Robert Byer

Robert L. Byer. [Image: Stanford University]

For its May 2020 print article “The Laser at 60,” OPN interviewed a range of OSA Fellows to get their insights on some particularly interesting horizons in laser research today. We’re presenting a selection of those interviews online. Below is an edited version of our interview with Robert Byer of Stanford University, USA.

Byer published his first laser paper only a few years after the device’s initial demonstration by Theodore Maiman on 16 May 1960—and hasn’t stopped expanding the frontiers since then. He now co-leads the Accelerator on a Chip (ACHIP) program, which seeks to use lasers as the engines to create new, ultra-compact approaches to particle acceleration—work that could help spur a new generation of tabletop X-ray free-electron lasers.

You’ve seen and helped make a lot of the history in laser development over the past six decades. What you view as the most interesting and potentially productive questions in laser science that are being addressed today? Where are the biggest strides going to be made?

Well, the frontiers are many-fold, but the ones that have got our attention at Stanford right now are X-ray coherent sources, or X-ray lasers. It’s now 10 years since SLAC built the first coherent X-ray free electron laser, and now they’re building version two, and there are half a dozen X-ray lasers around the world.

What do these lasers provide?

With that shorter wavelength comes whole new ways to explore chemistry, biology, physics at the hard X-ray spectral range. But also with that come attosecond pulsed sources. The word attosecond has been used for most of the last decade, but true attosecond light pulses really need to be coherent in the X-ray spectral range.

And you also have a new tool that allows you to do your time-resolved diffraction, time-resolved chemical-bond makeup. So, it opens up a new window for understanding what’s really going on in detail at the atomic level and subatomic level.

Are there specific applications that are driving research into coherent X-ray sources?

It’s overwhelming on how many applications there are in the X-ray spectral range. Synchrotron radiation sources have existed for the last 20 years, and they opened the gate to doing spectroscopy and materials science and biology in the X-ray spectral range. But those are incoherent X-rays, with much smaller peak powers and much longer pulse lengths—typically picoseconds or longer.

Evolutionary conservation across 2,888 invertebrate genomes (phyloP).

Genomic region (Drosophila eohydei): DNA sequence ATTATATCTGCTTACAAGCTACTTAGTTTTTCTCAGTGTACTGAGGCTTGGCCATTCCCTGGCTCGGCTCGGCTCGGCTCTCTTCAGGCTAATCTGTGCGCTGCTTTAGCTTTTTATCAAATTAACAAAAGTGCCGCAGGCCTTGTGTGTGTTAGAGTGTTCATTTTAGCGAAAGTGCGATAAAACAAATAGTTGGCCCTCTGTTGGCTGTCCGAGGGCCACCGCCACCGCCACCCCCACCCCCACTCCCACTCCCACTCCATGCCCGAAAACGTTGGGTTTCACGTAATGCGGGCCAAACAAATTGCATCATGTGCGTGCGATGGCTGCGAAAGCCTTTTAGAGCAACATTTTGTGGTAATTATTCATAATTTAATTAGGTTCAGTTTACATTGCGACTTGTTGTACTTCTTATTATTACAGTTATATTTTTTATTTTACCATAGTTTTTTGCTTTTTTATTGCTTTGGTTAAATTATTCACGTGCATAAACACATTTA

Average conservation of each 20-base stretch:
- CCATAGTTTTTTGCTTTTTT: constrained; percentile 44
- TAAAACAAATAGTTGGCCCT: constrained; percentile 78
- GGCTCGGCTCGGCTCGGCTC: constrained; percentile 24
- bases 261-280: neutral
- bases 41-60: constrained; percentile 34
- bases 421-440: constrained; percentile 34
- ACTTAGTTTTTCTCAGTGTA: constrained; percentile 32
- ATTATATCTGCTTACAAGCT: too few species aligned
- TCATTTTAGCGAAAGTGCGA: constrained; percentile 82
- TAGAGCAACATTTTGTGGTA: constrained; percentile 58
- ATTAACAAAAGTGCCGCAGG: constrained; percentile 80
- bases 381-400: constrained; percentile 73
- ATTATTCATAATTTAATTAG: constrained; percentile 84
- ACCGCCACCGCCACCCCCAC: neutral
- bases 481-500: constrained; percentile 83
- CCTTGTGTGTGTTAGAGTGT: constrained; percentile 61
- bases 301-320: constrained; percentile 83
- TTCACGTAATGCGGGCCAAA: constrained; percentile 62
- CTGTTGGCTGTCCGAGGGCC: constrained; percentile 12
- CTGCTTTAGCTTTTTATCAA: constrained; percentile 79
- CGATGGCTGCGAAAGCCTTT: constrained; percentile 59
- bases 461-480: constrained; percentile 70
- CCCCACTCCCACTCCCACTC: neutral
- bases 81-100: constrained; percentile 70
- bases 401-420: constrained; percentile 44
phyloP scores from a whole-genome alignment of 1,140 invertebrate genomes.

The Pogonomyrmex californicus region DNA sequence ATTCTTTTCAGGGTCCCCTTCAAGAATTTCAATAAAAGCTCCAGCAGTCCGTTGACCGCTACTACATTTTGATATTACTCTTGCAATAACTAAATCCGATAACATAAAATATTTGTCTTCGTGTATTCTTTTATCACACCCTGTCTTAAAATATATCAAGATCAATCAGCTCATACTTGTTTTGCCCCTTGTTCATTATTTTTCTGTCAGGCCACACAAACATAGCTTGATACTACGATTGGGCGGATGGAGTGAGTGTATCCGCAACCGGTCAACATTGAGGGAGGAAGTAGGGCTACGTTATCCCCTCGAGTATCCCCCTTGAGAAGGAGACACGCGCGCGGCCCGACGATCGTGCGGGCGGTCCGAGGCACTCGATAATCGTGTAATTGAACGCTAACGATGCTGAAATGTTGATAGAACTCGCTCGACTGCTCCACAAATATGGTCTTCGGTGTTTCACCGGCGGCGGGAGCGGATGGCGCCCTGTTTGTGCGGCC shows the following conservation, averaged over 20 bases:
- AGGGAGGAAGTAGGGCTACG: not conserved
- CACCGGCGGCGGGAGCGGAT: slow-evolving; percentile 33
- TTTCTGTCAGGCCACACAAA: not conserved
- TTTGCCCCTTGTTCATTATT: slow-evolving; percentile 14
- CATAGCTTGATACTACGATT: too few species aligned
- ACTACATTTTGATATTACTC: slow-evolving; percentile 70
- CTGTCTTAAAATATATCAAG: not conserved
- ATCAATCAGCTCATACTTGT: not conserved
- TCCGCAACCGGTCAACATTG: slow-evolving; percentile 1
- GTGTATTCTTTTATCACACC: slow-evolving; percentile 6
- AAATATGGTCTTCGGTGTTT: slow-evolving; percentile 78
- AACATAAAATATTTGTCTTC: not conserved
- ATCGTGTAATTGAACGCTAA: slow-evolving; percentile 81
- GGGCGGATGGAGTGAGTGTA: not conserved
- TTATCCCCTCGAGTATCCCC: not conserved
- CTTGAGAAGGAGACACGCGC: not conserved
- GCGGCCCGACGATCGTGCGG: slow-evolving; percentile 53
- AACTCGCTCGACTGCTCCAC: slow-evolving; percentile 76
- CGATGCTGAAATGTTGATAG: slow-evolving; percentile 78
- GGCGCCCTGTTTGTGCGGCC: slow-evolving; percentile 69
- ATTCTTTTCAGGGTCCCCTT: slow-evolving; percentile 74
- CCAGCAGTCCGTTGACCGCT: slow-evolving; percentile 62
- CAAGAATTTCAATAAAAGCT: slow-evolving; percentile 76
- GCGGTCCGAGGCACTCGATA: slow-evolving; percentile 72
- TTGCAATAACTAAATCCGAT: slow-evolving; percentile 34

Coherent X-ray sources are now operating, but they’re oversubscribed by a lot—that’s why there have been national labs building more of them. But the trend will be toward smaller machines, and eventually tabletop X-ray lasers is, I think, realistic to expect in the coming decade.

You’ve been involved in recent work regarding laser-driven on-chip particle accelerators, which I heard was something that could actually contribute to these tabletop X-ray free-electron lasers. Could you talk about that work?

That’s right. The program got its start way back in 1974, when I was on sabbatical leave in Lund, Sweden, but we didn’t actually do experiments until we started in 1996 with the Stanford Linear Accelerator Center (SLAC). And we did our first experimental phase eight years later, in 2004, and published the first significant acceleration of electrons in November 2013, when we had an article in Nature magazine. Simultaneously, on the same day, in Physical Review Letters, our colleagues in Germany, Peter Hommelhoff and his group, published the laser acceleration of electrons as well.

That program, unfortunately, got canceled shortly thereafter. It was a DARPA-funded program, and DARPA wanted the impossible. We said we couldn’t deliver the impossible—we can do almost that, but not quite. But the Moore Foundation picked up on it. They wanted to fund high-risk, high-payoff research. We explained that accelerator science research was really high risk, and they funded us.

We created an international team. The collaboration started with about 25 people; it’s now up to 75. And we have collaborators in Europe, collaborators in Japan and Taiwan and across the U.S. And it’s a very eclectic, fun working group that knows what the challenges are and set out to meet them.

What has ACHIP been doing recently, in the wake of the earlier achievement of accelerating electrons with lasers?

map view of LCLS facility and photo of chip component

The ACHIP program, co-led by Byer, aims to reduce the kilometer-scale particle accelerators that drive X-ray free-electron lasers such as the Linac Coherent Light Source (LCLS, top) to laser-driven analogs that can fit on a silicon chip (bottom). [Images: SLAC Linear Accelerator Laboratory; ACHIP program]

Our recent end-of-the-year record was four publications in a week. We had two back-to-back publications in Physical Review Letters, in which we demonstrated bunched electrons in the accelerator to a 250-attosecond pulse duration. And we know that, as the accelerator gains energy, pulse durations can decline down to something approaching 10 attoseconds.